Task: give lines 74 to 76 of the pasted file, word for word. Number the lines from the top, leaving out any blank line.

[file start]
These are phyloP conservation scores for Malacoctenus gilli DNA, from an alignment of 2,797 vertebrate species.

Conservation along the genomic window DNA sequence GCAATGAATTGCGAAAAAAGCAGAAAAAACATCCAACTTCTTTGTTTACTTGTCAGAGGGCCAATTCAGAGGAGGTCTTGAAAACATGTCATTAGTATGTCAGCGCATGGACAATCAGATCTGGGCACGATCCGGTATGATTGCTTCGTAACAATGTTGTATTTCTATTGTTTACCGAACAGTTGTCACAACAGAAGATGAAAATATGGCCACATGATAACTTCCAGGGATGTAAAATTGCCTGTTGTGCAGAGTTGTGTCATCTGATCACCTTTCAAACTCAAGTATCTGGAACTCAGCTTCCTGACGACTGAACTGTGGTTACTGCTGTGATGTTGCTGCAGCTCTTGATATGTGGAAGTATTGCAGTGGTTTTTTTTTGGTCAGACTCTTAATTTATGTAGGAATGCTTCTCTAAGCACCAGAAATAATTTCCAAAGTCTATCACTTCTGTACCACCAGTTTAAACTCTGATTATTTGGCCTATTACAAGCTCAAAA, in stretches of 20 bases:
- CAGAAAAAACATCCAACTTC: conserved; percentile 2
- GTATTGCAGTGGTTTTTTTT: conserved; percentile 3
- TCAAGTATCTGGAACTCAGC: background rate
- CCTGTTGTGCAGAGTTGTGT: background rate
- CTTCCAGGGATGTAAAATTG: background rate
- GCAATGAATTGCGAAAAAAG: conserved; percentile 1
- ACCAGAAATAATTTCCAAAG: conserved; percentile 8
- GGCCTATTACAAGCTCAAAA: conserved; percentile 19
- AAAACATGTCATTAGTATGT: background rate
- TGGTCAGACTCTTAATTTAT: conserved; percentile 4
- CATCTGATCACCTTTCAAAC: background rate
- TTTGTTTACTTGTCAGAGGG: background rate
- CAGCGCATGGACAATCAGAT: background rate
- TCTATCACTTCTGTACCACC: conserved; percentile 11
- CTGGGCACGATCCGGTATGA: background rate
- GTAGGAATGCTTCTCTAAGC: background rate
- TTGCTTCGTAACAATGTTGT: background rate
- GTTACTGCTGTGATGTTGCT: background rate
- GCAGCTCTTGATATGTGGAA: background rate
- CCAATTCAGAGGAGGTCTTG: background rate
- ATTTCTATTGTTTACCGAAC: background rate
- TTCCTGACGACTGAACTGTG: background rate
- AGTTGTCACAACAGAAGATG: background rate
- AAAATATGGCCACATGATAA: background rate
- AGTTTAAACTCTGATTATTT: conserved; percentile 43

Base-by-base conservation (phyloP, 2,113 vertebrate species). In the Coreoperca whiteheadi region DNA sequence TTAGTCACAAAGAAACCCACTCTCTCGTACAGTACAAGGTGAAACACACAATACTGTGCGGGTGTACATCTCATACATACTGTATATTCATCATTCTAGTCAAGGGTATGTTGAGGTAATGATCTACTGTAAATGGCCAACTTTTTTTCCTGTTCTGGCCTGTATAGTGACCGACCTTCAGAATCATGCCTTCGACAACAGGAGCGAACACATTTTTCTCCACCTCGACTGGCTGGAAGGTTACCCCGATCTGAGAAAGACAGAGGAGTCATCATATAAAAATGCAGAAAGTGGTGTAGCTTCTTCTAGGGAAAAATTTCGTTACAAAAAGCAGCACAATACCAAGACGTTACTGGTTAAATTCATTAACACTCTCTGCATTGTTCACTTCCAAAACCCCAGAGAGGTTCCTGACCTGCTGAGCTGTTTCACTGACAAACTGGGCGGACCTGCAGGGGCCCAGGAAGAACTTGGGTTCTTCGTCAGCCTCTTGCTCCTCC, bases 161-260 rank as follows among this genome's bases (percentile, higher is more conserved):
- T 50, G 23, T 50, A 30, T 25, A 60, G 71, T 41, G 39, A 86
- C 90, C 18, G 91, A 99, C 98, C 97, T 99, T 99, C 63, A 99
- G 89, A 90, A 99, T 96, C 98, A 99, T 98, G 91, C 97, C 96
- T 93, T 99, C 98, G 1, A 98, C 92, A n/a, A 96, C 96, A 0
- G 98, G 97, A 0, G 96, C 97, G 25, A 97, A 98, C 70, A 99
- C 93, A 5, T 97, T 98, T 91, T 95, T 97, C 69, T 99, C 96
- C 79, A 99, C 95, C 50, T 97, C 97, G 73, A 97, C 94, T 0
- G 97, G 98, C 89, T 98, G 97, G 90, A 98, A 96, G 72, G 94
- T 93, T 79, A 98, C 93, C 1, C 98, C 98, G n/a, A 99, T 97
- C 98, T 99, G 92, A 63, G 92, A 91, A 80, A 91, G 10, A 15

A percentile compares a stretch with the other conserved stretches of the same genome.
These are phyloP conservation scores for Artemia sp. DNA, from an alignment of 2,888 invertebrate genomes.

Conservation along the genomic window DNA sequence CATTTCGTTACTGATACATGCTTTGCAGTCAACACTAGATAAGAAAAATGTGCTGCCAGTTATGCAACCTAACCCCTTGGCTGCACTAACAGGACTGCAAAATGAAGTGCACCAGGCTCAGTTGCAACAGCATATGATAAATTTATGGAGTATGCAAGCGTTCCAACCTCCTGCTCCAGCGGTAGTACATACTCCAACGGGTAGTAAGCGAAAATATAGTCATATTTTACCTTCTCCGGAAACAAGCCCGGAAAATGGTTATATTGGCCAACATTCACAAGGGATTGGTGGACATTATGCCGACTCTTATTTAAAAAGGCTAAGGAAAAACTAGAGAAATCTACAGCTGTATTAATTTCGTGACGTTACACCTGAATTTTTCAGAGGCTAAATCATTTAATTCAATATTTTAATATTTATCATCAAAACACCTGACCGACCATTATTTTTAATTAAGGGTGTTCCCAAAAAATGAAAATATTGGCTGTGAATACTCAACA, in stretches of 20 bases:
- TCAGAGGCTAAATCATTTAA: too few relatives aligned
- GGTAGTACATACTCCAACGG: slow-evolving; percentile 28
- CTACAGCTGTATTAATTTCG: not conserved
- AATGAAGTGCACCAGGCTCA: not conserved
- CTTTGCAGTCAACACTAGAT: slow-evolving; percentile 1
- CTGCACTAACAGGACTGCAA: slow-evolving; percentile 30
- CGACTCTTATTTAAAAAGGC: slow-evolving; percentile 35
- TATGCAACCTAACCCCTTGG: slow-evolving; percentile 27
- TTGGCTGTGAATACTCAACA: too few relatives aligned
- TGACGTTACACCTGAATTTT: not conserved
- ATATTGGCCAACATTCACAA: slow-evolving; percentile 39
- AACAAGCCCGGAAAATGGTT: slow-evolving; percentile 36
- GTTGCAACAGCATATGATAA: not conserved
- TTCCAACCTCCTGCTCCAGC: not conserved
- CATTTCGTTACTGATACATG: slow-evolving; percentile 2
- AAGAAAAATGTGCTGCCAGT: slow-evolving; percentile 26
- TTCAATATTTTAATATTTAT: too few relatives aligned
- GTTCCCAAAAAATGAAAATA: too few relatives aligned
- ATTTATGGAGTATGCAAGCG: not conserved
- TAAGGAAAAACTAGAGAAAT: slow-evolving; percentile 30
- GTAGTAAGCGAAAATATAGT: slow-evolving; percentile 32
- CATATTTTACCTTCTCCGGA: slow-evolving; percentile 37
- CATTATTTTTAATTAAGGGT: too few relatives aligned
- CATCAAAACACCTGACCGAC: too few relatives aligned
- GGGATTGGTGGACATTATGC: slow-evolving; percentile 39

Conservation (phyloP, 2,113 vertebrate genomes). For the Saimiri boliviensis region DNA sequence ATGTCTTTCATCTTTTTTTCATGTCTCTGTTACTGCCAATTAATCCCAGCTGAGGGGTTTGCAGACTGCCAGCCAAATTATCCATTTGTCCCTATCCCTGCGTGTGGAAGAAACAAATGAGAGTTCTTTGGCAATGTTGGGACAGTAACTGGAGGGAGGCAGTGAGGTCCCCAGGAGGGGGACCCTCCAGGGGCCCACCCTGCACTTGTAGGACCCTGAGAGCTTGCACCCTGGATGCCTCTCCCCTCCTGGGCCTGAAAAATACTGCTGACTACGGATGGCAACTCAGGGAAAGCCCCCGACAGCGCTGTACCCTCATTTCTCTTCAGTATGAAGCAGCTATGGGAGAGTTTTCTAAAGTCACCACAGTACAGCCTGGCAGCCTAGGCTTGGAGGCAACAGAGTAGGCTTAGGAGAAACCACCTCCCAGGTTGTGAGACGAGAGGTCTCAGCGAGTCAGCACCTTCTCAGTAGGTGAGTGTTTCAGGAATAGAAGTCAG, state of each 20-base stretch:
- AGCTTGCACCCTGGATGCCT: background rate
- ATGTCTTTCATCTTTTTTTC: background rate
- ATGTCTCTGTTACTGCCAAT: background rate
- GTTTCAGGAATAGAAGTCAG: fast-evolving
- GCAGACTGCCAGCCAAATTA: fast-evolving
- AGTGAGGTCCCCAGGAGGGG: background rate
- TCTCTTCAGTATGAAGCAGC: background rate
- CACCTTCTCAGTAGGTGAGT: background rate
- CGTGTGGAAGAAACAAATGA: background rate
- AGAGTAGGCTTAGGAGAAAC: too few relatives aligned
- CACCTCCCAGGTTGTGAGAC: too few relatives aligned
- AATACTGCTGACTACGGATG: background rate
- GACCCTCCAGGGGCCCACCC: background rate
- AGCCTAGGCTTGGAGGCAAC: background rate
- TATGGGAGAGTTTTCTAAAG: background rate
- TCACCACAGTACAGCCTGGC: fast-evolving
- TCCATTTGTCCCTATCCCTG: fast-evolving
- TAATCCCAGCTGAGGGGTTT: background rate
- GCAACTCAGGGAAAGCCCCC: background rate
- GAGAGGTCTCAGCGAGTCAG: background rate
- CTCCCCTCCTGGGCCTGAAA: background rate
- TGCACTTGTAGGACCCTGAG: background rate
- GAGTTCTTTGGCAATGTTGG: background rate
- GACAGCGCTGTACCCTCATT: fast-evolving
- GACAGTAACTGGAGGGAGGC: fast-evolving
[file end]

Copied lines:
- TCTCTTCAGTATGAAGCAGC: background rate
- CACCTTCTCAGTAGGTGAGT: background rate
- CGTGTGGAAGAAACAAATGA: background rate